Forget sporting rivalries. The real question is, are you on Team Siri, Cortana, Alexa, M, Duer or Google Assistant? (C’mon, Google, you can do better than that with a name!) The competition to be your personal digital assistant is accelerating — so much so that Mattel has announced Aristotle, your voice-controlled artificial intelligence device that can read bedtime stories, soothe babies during nightmares, and tutor kids. Who needs to wait on college for in loco parentis?
Of course, the use of digital assistants is mainstreaming. With the emerging “Internet of Things,” already many of us control lights, room temperature, locking and unlocking. Soon, we can expect our refrigerators to notify us of shortages and reorder. We’ll get advice on word changes so that our emails don’t sound as unfriendly. We’ll get route suggestions for avoiding traffic … wait, that one’s already here.
Ten years ago, an Atlantic cover story famously asked, “Is Google Making Us Stupid?” Writer Nicholas Carr openly wondered if our reliance on internet search engines would have negative impact on our powers of cognition, concentration and industriousness. If it becomes so easy to get answers simply by “googling it” (as I have done even for part of this article), will we become intellectually weak and lazy?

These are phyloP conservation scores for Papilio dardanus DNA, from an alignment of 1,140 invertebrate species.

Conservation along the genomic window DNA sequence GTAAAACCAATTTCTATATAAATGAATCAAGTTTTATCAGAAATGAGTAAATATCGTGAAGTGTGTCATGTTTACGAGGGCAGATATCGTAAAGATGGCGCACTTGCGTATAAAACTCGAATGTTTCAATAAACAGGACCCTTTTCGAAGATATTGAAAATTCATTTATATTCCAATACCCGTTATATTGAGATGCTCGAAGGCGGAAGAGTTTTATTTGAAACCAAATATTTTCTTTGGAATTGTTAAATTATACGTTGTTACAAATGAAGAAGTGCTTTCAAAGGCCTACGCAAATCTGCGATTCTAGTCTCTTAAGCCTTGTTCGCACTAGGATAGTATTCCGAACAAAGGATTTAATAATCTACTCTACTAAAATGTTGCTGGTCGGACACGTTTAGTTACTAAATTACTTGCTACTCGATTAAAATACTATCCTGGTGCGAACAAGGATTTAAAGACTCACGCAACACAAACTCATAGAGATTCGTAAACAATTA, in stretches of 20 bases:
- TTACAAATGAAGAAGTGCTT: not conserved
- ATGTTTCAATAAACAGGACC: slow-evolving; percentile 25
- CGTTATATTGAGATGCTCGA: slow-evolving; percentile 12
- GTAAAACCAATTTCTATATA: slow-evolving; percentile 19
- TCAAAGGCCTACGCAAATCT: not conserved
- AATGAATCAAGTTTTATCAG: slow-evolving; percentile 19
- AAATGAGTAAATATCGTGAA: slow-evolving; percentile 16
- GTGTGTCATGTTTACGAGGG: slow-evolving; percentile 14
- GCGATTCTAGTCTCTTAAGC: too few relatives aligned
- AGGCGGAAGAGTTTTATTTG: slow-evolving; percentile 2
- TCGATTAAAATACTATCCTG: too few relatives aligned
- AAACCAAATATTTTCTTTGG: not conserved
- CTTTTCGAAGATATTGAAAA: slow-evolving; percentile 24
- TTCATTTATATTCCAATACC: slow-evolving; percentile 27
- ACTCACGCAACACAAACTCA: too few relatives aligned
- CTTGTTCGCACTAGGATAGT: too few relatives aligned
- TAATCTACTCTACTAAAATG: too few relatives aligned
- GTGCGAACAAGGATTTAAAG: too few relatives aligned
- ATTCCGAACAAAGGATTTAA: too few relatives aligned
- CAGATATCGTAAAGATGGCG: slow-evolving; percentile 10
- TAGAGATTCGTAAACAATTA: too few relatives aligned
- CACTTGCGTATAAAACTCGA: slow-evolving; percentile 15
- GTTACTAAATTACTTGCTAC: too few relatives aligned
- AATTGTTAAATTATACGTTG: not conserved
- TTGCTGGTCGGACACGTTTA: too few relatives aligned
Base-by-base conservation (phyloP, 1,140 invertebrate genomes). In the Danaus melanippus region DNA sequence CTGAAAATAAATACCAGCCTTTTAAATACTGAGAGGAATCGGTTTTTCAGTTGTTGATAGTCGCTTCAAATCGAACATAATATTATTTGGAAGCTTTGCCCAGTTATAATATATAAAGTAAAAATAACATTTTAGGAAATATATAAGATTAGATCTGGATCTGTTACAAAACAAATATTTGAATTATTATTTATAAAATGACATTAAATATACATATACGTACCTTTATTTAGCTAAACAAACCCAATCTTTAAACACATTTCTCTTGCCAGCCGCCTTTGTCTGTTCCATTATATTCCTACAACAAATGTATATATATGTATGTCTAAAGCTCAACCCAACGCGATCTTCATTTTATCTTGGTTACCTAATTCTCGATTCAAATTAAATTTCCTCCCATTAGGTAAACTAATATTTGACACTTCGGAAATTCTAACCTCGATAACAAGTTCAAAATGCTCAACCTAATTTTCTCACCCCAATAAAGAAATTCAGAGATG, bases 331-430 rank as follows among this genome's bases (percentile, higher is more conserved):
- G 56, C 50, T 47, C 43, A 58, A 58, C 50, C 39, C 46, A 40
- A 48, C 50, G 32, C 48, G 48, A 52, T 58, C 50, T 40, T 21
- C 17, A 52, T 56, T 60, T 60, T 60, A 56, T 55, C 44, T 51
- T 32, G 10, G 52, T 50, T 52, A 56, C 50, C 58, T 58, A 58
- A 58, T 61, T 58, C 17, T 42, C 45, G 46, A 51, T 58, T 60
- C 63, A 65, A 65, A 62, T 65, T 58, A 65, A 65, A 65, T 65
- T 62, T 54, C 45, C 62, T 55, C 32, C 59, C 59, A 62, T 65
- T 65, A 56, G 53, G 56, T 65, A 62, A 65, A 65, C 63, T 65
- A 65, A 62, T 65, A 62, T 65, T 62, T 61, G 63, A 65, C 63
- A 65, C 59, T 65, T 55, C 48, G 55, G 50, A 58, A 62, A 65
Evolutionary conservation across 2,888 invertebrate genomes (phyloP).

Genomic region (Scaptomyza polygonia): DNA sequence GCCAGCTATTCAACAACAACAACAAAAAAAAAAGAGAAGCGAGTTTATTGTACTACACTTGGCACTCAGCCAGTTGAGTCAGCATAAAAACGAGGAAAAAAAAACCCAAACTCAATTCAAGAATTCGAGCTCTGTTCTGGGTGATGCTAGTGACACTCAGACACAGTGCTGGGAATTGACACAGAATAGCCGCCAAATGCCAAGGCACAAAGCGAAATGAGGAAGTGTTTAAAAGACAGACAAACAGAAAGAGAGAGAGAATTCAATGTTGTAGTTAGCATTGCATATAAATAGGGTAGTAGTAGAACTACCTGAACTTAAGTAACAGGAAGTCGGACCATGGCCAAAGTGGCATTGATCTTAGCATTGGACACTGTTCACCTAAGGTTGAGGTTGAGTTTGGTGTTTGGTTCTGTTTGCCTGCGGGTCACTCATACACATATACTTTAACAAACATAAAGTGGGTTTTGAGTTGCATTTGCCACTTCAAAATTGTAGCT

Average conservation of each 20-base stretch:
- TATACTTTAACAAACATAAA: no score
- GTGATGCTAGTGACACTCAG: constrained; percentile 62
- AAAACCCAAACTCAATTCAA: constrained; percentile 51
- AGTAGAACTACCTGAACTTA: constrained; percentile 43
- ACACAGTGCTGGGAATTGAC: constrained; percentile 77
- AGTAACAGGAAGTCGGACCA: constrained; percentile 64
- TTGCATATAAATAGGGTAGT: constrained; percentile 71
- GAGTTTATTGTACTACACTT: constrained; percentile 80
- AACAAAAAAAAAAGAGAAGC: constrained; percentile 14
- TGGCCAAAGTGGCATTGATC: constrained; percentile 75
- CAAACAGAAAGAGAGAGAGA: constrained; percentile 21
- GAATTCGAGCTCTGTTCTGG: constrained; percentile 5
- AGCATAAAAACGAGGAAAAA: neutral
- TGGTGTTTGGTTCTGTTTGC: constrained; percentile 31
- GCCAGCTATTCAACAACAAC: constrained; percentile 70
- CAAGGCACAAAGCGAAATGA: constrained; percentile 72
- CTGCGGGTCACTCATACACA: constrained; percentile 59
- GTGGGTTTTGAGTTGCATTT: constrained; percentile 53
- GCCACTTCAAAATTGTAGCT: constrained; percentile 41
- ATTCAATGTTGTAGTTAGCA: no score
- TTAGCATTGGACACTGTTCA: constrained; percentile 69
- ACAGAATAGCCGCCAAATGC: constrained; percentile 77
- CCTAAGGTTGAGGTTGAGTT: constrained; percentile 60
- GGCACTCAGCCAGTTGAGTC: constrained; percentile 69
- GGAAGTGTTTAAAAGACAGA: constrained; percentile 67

Perhaps. But I’m more concerned about what the ubiquity of artificial intelligence devices might do to our ability to form human connection. In 1966 MIT professor Joseph Weizenbaum invented Eliza, the first chatbot. His chief learning and surprise: the depth of emotional understanding attributed to Eliza by users. “She gets me.” This is reflected today when you insult or compliment Siri (or her rivals) — Siri gives an affective response.
All of this is fun and games until you begin to reconsider how artificial intelligence rewires our brains and blurs the lines for what counts as authentic human interaction. It has already been demonstrated that people can form emotional attachments with robots as straightforward as a Roomba. What happens as our artificial intelligence devices become “smarter” the more we use them? Will they crowd out or confuse our ability and will to make uniquely human connection, to build authentic community?
The theological lens through which we might view these questions is incarnation. In an age of increased engagement with disembodied digital assistants, what might it mean for the church to counterweight this with insisting on and facilitating in-person fellowship? In an era of disembodied conversation, my prayer is that the church might be a contrast society to model a more excellent way of fully-embodied community and in-person presence.